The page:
While the outstanding issues that prevent a return of the Executive and Assembly remains may seem trivial alongside something like decommissioning, they are still totemic and run to the heart of the Good Friday Agreement. What is missing in the political impetus – an impetus that must again come jointly from London and Dublin.
Nationalists and Republicans feel that the lack of official recognition of the Irish Language suggests that they do not belong. Unionists fear that nationalists are attempting to hollow out their Britishness and see the Irish language as a wedge.
But aren’t these two sides of the same coin? Isn’t the resolution of one the resolution of the other?
Meanwhile the two sides, by which I mean the DUP and Sinn Féin claim a mandate for their own intransigence, based on recent Assembly and Westminster results, yet ignore the fact that these mandates came from falsely accusing the other side of being the intransigent one and demanding the mandate to face down the other.
It is what Seamus Mallon has called “…the hypocrisies which are unbelievable and the untruths which are believable.” As he said at the recent QUB anniversary of the signing of the Good Friday Agreement:
“Politics has been debased and diminished by these two political silos which have almost Balkanised the Northern Ireland that I live in… It is the future we should be looking at.”
Maybe it is comments such as this that compels Sinn Féin to oppose Mallon being granted the Freedom of Drogheda?
Throughout his political career Mallon has been forthright in condemning the Provos and their apologists. But he has also been just as vehement in opposing all violence, from whatever its source. Just as he continues to be as fierce in standing with all victims and demanding that those responsible for creating the victims be held to account.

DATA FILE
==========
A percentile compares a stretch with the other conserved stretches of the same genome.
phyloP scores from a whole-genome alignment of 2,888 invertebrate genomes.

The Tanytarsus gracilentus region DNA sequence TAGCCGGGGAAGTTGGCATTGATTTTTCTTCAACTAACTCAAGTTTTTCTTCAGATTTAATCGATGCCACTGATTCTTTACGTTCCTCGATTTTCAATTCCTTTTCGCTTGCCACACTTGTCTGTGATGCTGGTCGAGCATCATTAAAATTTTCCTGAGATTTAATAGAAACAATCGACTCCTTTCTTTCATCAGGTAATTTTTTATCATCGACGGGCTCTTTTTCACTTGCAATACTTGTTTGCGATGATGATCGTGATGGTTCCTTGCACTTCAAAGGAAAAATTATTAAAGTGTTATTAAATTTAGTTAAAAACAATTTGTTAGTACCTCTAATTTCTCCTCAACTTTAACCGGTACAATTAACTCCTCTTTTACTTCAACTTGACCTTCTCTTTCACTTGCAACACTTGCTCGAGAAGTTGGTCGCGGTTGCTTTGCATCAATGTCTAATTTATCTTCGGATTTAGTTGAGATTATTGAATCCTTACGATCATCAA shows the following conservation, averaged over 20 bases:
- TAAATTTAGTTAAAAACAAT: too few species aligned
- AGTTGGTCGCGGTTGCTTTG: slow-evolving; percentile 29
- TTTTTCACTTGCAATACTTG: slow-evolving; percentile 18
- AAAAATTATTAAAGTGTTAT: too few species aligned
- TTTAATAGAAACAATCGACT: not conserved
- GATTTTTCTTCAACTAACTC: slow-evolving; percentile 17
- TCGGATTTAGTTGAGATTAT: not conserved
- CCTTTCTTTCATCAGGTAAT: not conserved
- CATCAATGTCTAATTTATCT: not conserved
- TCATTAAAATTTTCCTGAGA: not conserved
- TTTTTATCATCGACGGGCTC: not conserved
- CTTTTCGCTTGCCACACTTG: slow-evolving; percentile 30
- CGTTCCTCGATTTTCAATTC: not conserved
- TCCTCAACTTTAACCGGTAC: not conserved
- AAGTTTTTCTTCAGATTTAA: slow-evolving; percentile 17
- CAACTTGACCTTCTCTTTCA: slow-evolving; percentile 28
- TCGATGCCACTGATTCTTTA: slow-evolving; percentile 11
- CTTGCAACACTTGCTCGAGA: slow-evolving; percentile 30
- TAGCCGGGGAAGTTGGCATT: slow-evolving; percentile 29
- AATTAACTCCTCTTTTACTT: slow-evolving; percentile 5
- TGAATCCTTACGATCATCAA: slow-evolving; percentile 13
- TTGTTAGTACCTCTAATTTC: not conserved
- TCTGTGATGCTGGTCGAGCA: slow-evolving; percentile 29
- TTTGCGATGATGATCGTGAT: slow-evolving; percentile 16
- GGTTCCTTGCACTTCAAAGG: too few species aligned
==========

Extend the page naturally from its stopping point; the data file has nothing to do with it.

Mallon’s current work with TARP – The Truth and Reconciliation Platform – alongside Stephen Travers, Eugene Reavey, Alan McBride and others, makes him a suitable candidate for the Freedom of Drogheda, let alone his achievements as an SDLP MLA, MP, Deputy Leader, Senator or Deputy First Minister.
The horrible reality is that Sinn Féin’s opposition the Mallon being granted the honour is part of a much wider and darker attempt to rewrite recent political history and airbrush out all those whose acknowledgement expose its dark and murky past.
There will be another example of it later this year when the Provos attempt to claim that their campaign of terror against the two communities was born out of the Civil Rights movement – the very antithesis of what the Provos campaign was about.
Much has changed and improved in the twenty years since we voted together for a new start in the North. It is right to celebrate and commemorate that, once we realise that there is still a good deal of work to be done that includes addressed what TARP’s Stephen Travers has called:
“The pain that continues to cripple society in the North will eventually totally disable it if it is not addressed very soon. The real urgency, and the first priority, is not reconciliation; it is the acknowledgment, by both sides, that terrible things were done in their name.”
Derek Mooney is a communications and public affairs consultant. He previously served as a Ministerial Adviser to the Fianna Fáil-led government 2004 – 2010. His column appears here every Tuesday Follow Derek on Twitter: @dsmooney